The recalcitrant "plague" - be it damp or dry rot - that afflicts the hapless householder in Parashat Metzora always reminds me of Mercutio's damning condemnation of Montague and Capulet alike, "A plague o' both your houses" in Romeo and Juliet; the association, though in its original context a malediction, nevertheless opens up many positive homiletical pathways in two parashiyot which are otherwise ostensibly devoid of much worth or meaning for the modern mind.
Many of us have had dry rot or damp problems in our homes, and know how expensive, time-consuming and frustrating their eradication may be; likewise, we are all aware of the parlous state of other structures whose condition is of concern to us, be it the political quandaries of other nations or our own, the fragile nature of the international economy, the threats from extremism both political and religious, the long-term dangers of climate change, or a multiplicity of other areas of life which impinge on us, whether we like it or not.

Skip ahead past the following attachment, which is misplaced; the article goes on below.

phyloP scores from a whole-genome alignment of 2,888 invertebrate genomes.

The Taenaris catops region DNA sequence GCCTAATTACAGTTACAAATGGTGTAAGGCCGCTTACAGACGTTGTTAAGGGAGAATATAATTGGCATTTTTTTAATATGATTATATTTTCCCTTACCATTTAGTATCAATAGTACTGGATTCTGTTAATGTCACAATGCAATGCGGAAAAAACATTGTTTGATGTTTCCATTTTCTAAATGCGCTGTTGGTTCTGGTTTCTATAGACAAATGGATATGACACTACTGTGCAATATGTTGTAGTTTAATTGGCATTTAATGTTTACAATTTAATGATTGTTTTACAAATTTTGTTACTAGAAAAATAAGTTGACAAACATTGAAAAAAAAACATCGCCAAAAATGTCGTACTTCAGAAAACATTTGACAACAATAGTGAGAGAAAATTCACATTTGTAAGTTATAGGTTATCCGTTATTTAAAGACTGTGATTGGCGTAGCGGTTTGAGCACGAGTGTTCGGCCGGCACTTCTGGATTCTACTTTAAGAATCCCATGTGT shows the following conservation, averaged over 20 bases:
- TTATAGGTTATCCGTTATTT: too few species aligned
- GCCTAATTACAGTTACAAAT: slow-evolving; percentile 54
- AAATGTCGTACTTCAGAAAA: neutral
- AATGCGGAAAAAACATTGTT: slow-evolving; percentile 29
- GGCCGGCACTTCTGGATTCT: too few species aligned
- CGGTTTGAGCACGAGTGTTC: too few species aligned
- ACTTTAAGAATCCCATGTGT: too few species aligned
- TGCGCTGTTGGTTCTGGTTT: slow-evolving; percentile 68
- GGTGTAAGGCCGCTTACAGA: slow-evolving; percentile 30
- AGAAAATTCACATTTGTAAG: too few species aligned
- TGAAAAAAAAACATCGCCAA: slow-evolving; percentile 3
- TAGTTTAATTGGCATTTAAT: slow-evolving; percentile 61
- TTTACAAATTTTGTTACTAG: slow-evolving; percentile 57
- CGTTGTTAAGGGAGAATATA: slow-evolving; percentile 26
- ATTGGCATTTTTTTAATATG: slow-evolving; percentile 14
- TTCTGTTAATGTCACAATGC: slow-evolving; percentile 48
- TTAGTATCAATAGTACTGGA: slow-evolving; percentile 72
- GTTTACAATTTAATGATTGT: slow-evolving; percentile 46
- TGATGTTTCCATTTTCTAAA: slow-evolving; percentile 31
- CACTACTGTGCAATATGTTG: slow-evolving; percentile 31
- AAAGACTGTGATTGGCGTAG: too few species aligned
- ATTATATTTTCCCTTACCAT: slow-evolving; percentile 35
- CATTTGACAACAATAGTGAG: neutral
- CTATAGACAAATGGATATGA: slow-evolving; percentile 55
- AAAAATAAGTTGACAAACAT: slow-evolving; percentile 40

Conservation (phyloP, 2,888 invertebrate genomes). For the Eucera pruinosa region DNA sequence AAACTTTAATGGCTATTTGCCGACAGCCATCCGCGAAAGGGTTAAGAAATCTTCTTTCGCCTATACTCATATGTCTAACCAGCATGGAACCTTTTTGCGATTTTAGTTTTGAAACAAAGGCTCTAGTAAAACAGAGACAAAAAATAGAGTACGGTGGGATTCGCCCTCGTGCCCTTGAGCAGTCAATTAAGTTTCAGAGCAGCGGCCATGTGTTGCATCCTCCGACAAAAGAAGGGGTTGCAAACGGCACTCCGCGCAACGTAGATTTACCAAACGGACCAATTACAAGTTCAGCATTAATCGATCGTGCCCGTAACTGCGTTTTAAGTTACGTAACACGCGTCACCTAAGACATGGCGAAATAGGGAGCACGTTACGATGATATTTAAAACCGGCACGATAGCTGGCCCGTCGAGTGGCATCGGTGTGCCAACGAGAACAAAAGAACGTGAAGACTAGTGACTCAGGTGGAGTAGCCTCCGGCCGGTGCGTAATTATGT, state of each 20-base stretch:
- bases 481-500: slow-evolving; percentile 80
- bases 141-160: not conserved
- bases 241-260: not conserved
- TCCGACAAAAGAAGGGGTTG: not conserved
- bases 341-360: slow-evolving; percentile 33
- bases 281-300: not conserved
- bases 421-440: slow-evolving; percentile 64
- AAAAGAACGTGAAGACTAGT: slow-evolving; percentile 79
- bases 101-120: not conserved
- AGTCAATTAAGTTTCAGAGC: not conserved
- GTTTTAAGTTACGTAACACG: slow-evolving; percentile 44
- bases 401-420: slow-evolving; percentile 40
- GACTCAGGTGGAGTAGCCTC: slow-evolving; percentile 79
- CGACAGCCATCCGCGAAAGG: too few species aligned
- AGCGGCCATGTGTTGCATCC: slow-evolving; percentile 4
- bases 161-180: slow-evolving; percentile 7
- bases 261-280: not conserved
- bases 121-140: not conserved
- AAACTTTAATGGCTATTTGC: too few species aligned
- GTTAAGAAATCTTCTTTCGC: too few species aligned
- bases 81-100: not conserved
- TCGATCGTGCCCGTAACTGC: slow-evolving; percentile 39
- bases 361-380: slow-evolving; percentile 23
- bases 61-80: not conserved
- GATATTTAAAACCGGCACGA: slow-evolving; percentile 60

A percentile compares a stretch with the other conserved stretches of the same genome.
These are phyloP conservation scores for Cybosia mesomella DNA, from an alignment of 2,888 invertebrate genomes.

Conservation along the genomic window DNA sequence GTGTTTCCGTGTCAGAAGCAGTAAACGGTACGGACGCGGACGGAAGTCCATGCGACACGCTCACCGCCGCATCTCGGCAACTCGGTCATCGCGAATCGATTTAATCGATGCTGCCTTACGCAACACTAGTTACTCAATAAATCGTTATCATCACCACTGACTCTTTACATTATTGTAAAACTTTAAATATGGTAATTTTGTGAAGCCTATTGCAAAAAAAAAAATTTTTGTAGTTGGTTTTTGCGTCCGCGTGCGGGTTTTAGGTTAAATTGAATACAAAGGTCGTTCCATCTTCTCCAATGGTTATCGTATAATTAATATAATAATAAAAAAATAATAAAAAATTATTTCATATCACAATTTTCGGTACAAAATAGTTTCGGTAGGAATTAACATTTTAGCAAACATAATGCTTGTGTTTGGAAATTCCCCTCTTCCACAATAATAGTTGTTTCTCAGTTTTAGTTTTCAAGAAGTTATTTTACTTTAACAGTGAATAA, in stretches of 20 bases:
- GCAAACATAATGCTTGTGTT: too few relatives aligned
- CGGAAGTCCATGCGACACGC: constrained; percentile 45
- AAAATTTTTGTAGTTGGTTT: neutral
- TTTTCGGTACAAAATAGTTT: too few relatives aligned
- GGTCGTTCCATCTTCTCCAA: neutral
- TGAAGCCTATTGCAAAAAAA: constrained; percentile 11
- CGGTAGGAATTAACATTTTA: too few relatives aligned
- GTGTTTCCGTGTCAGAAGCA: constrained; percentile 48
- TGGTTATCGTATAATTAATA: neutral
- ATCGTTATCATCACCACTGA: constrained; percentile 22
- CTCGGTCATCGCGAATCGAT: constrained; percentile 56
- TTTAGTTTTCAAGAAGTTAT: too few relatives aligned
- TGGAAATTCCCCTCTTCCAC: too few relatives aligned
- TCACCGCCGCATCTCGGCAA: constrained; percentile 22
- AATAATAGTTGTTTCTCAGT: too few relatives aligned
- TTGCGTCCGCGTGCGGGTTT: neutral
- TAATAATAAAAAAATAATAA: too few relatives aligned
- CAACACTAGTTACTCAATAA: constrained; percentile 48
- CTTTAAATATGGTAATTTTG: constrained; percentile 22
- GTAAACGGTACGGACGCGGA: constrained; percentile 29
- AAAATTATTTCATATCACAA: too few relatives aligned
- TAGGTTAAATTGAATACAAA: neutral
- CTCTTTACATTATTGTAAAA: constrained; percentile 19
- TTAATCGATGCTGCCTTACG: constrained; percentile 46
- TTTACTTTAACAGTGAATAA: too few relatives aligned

In the Leviticus context, after one attempt to cleanse the house has failed, the priest gives orders and the property is completely demolished, every little piece of it being removed to a dump away from human habitation. But, unlike the family home in ancient Canaan, many of the problems that beset our 21st-century "houses" are devoid of simple resolution; and even where political systems have signally failed and are demolished by their own people in brave and bloody revolution, though we might hail them from a moral perspective, the practical, economic and diplomatic implications may still impact negatively on us.
Perhaps Parashat Metzora serves as a reminder to us of the uncomfortable truth that some problems remain beyond a simple resolution, and however much we may wish it otherwise, we must live with their mess and pollution, however noisome it may be.